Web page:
“It doesn’t happen all at once,’ said the Skin Horse. ‘You become. It takes a long time. That’s why it doesn’t happen often to people who break easily, or have sharp edges, or who have to be carefully kept. Generally, by the time you are Real, most of your hair has been loved off, and your eyes drop out and you get loose in the joints and very shabby. But these things don’t matter at all, because once you are Real you can’t be ugly, except to people who don’t understand.”
― Margery Williams, The Velveteen Rabbit
I recently moved to Belmont.
In exploring my new neighborhood this summer, I stepped into a bakery a couple blocks from my apartment. Ohlins. A friend was coming over for coffee that morning and I thought it would be nice to have some muffins to share.
Ohlins has a somewhat dingy store front – handwritten signs yellowed with curled edges. Inside, old time bakery cases are trimmed with an array of Green Mountain coffee options. In the cases, the variety of doughnuts is plentiful and right there in that shop on that morning, I spontaneously decided to skip the muffins and opt for the a jelly dipped instead.
I ate one on the walk back – and I was transformed. With the first bite, I was brought back to my childhood when all doughnuts tasted just like that. Pure. And good. Not just good – deliciously good. With no aftertaste – no weird slippery feeling on the top of my mouth like when I eat a Dunkin Donut – this was just a good delicious sweet treat.
And I realized something on that street corner. That doughnut was REAL. No chemicals. No preservatives. Made that morning.
It really made me consider that while I was enjoying those purely delightful calories that would do nothing for my body but give me a sugar rush and more fat to burn off – I realized that I wasn’t ingesting any chemicals. And how is it that our food system has become so corrupt that buying a real doughnut felt like a new experience? A novelty. Something my own teenaged children have yet to experience.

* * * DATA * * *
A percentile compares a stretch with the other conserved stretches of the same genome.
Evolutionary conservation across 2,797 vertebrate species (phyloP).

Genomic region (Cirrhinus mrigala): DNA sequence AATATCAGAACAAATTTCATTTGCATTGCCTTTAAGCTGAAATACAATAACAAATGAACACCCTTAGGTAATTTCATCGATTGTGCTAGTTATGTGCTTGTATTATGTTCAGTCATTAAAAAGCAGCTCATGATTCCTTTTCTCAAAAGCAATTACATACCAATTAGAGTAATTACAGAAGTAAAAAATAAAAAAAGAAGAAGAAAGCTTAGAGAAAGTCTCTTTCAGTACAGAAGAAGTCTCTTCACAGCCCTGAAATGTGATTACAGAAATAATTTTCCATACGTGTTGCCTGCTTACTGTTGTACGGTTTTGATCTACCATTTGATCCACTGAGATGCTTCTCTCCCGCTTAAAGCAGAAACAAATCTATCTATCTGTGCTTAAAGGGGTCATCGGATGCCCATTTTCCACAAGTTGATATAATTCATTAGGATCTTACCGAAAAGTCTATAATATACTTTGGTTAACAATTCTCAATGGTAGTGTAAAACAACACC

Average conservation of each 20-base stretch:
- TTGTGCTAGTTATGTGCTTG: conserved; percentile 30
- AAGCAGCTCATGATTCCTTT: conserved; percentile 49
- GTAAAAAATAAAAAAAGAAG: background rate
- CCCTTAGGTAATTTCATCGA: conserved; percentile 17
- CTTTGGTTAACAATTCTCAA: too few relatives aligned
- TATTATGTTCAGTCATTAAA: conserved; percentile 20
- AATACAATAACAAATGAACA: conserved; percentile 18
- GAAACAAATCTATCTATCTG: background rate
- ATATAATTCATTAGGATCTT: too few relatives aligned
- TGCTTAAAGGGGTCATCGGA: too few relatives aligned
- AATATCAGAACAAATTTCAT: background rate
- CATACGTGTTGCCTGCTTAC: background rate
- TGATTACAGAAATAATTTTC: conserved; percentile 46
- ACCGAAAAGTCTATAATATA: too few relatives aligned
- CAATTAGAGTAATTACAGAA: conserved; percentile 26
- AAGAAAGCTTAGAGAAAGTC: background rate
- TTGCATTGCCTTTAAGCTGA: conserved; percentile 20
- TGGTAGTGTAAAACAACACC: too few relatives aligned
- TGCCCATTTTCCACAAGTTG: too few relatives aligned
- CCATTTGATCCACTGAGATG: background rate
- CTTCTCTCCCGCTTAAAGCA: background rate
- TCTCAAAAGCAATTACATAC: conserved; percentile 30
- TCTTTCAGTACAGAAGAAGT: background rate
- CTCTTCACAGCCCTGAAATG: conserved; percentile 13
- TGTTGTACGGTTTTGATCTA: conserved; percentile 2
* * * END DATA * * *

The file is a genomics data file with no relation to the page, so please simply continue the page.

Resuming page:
It is hard to find REAL this days. It is hard to sustain conversations without having someone check their phone or hear a text alert beep. We are so distracted and our attentions split between before, now, and what’s next. It is hard to demand REAL. We live in a fast food cheaply constructed consumer driven world where there is very little REAL. We live in a world where it is cheaper to buy a new oven then get your few years old oven fixed.
As part of my move to Belmont, an old family bed came up to Long Island to furnish my bedroom. My brother graciously drove it up for me arriving one Saturday morning. I had been moving stuff into my apartment all morning – but when that bed arrived – something else happened. I couldn’t lift it myself. Not one piece of it. And I consider myself reasonably fit and strong. But there was no moving or even putting that bed together by myself. It was heavy. Made of REAL wood. Nothing like the stuff I had recently purchased – not even close.
I know there are so many new inventions and advances that make our lives better today then what life was like for my parents – or their parents. But what have we lost?
We have to become more aware of what is REAL in our lives. So that we don’t miss our own opportunities to be REAL and we recognize when there is REAL. To be present. To fully love. To be aware of what is distracting from this present moment. To eat REAL food. To appreciate the weight of REAL wood. To stop and smell REAL roses.
Be aware of what is REAL. Because with real ingredients in your life, everything tastes so much better.